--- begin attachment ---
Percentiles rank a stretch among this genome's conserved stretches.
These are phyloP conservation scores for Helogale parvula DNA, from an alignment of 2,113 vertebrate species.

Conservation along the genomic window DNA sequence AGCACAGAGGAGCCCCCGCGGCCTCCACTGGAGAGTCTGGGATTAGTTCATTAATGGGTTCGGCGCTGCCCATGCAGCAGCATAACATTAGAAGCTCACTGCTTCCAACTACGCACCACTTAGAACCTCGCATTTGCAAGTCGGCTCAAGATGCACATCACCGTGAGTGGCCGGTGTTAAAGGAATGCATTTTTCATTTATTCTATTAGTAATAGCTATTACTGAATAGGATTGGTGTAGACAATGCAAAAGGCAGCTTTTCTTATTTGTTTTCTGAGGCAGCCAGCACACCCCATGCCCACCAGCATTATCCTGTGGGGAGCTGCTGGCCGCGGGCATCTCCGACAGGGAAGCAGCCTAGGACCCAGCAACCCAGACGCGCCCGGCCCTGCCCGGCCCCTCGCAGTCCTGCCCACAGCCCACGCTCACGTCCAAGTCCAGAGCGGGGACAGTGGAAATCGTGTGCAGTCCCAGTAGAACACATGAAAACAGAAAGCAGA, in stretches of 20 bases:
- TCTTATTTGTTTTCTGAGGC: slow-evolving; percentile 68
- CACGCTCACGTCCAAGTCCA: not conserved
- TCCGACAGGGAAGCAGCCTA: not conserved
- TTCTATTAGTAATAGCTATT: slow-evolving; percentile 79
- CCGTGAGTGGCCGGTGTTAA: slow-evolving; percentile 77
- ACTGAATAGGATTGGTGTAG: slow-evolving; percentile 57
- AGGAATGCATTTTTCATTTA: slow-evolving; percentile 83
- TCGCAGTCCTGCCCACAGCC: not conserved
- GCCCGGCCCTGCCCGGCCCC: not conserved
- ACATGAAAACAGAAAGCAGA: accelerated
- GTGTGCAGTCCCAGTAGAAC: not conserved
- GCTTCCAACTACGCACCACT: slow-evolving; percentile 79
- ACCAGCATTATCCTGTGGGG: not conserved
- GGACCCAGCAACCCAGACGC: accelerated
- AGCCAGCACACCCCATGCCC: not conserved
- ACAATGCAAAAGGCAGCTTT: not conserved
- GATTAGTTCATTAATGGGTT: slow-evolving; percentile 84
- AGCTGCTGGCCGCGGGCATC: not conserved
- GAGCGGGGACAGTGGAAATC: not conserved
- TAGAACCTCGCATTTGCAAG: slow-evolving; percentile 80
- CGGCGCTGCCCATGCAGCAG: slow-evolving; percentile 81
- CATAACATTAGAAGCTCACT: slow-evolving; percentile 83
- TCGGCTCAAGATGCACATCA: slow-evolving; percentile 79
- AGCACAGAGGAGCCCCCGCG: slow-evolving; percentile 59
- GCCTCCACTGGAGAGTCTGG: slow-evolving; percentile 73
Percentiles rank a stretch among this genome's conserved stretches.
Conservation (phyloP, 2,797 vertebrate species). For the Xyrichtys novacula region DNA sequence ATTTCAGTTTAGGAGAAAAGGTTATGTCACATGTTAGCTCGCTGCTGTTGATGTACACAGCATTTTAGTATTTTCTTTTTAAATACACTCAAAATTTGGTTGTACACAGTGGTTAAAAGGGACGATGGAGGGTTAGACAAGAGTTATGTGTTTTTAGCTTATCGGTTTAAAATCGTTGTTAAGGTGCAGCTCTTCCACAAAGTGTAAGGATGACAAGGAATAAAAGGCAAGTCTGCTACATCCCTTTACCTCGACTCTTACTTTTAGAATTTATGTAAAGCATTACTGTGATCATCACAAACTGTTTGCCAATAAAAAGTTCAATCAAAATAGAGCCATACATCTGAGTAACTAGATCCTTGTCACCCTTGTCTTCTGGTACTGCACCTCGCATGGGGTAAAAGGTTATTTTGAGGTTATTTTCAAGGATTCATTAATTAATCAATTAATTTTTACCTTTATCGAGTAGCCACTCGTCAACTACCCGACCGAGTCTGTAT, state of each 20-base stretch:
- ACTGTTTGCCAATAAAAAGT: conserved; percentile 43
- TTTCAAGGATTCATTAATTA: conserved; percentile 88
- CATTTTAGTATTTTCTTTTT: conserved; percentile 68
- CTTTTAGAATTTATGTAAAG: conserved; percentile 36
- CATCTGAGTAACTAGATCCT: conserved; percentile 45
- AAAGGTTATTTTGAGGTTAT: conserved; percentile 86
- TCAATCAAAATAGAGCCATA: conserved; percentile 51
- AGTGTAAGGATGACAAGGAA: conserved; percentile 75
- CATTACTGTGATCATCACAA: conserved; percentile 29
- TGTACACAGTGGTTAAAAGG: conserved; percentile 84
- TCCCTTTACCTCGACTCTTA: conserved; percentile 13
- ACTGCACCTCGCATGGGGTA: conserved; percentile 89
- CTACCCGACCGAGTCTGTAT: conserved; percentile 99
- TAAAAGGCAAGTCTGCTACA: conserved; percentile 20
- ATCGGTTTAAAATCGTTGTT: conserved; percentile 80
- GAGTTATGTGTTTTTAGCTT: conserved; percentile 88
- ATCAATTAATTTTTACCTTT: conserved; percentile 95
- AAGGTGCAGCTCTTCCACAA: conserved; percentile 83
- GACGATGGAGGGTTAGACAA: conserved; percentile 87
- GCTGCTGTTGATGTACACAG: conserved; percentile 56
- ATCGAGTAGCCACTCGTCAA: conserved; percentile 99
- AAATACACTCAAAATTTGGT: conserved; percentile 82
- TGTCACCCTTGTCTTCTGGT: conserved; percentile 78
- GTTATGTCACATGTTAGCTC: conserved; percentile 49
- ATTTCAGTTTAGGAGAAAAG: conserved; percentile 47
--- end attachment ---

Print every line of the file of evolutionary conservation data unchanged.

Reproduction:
Percentiles rank a stretch among this genome's conserved stretches.
These are phyloP conservation scores for Helogale parvula DNA, from an alignment of 2,113 vertebrate species.

Conservation along the genomic window DNA sequence AGCACAGAGGAGCCCCCGCGGCCTCCACTGGAGAGTCTGGGATTAGTTCATTAATGGGTTCGGCGCTGCCCATGCAGCAGCATAACATTAGAAGCTCACTGCTTCCAACTACGCACCACTTAGAACCTCGCATTTGCAAGTCGGCTCAAGATGCACATCACCGTGAGTGGCCGGTGTTAAAGGAATGCATTTTTCATTTATTCTATTAGTAATAGCTATTACTGAATAGGATTGGTGTAGACAATGCAAAAGGCAGCTTTTCTTATTTGTTTTCTGAGGCAGCCAGCACACCCCATGCCCACCAGCATTATCCTGTGGGGAGCTGCTGGCCGCGGGCATCTCCGACAGGGAAGCAGCCTAGGACCCAGCAACCCAGACGCGCCCGGCCCTGCCCGGCCCCTCGCAGTCCTGCCCACAGCCCACGCTCACGTCCAAGTCCAGAGCGGGGACAGTGGAAATCGTGTGCAGTCCCAGTAGAACACATGAAAACAGAAAGCAGA, in stretches of 20 bases:
- TCTTATTTGTTTTCTGAGGC: slow-evolving; percentile 68
- CACGCTCACGTCCAAGTCCA: not conserved
- TCCGACAGGGAAGCAGCCTA: not conserved
- TTCTATTAGTAATAGCTATT: slow-evolving; percentile 79
- CCGTGAGTGGCCGGTGTTAA: slow-evolving; percentile 77
- ACTGAATAGGATTGGTGTAG: slow-evolving; percentile 57
- AGGAATGCATTTTTCATTTA: slow-evolving; percentile 83
- TCGCAGTCCTGCCCACAGCC: not conserved
- GCCCGGCCCTGCCCGGCCCC: not conserved
- ACATGAAAACAGAAAGCAGA: accelerated
- GTGTGCAGTCCCAGTAGAAC: not conserved
- GCTTCCAACTACGCACCACT: slow-evolving; percentile 79
- ACCAGCATTATCCTGTGGGG: not conserved
- GGACCCAGCAACCCAGACGC: accelerated
- AGCCAGCACACCCCATGCCC: not conserved
- ACAATGCAAAAGGCAGCTTT: not conserved
- GATTAGTTCATTAATGGGTT: slow-evolving; percentile 84
- AGCTGCTGGCCGCGGGCATC: not conserved
- GAGCGGGGACAGTGGAAATC: not conserved
- TAGAACCTCGCATTTGCAAG: slow-evolving; percentile 80
- CGGCGCTGCCCATGCAGCAG: slow-evolving; percentile 81
- CATAACATTAGAAGCTCACT: slow-evolving; percentile 83
- TCGGCTCAAGATGCACATCA: slow-evolving; percentile 79
- AGCACAGAGGAGCCCCCGCG: slow-evolving; percentile 59
- GCCTCCACTGGAGAGTCTGG: slow-evolving; percentile 73
Percentiles rank a stretch among this genome's conserved stretches.
Conservation (phyloP, 2,797 vertebrate species). For the Xyrichtys novacula region DNA sequence ATTTCAGTTTAGGAGAAAAGGTTATGTCACATGTTAGCTCGCTGCTGTTGATGTACACAGCATTTTAGTATTTTCTTTTTAAATACACTCAAAATTTGGTTGTACACAGTGGTTAAAAGGGACGATGGAGGGTTAGACAAGAGTTATGTGTTTTTAGCTTATCGGTTTAAAATCGTTGTTAAGGTGCAGCTCTTCCACAAAGTGTAAGGATGACAAGGAATAAAAGGCAAGTCTGCTACATCCCTTTACCTCGACTCTTACTTTTAGAATTTATGTAAAGCATTACTGTGATCATCACAAACTGTTTGCCAATAAAAAGTTCAATCAAAATAGAGCCATACATCTGAGTAACTAGATCCTTGTCACCCTTGTCTTCTGGTACTGCACCTCGCATGGGGTAAAAGGTTATTTTGAGGTTATTTTCAAGGATTCATTAATTAATCAATTAATTTTTACCTTTATCGAGTAGCCACTCGTCAACTACCCGACCGAGTCTGTAT, state of each 20-base stretch:
- ACTGTTTGCCAATAAAAAGT: conserved; percentile 43
- TTTCAAGGATTCATTAATTA: conserved; percentile 88
- CATTTTAGTATTTTCTTTTT: conserved; percentile 68
- CTTTTAGAATTTATGTAAAG: conserved; percentile 36
- CATCTGAGTAACTAGATCCT: conserved; percentile 45
- AAAGGTTATTTTGAGGTTAT: conserved; percentile 86
- TCAATCAAAATAGAGCCATA: conserved; percentile 51
- AGTGTAAGGATGACAAGGAA: conserved; percentile 75
- CATTACTGTGATCATCACAA: conserved; percentile 29
- TGTACACAGTGGTTAAAAGG: conserved; percentile 84
- TCCCTTTACCTCGACTCTTA: conserved; percentile 13
- ACTGCACCTCGCATGGGGTA: conserved; percentile 89
- CTACCCGACCGAGTCTGTAT: conserved; percentile 99
- TAAAAGGCAAGTCTGCTACA: conserved; percentile 20
- ATCGGTTTAAAATCGTTGTT: conserved; percentile 80
- GAGTTATGTGTTTTTAGCTT: conserved; percentile 88
- ATCAATTAATTTTTACCTTT: conserved; percentile 95
- AAGGTGCAGCTCTTCCACAA: conserved; percentile 83
- GACGATGGAGGGTTAGACAA: conserved; percentile 87
- GCTGCTGTTGATGTACACAG: conserved; percentile 56
- ATCGAGTAGCCACTCGTCAA: conserved; percentile 99
- AAATACACTCAAAATTTGGT: conserved; percentile 82
- TGTCACCCTTGTCTTCTGGT: conserved; percentile 78
- GTTATGTCACATGTTAGCTC: conserved; percentile 49
- ATTTCAGTTTAGGAGAAAAG: conserved; percentile 47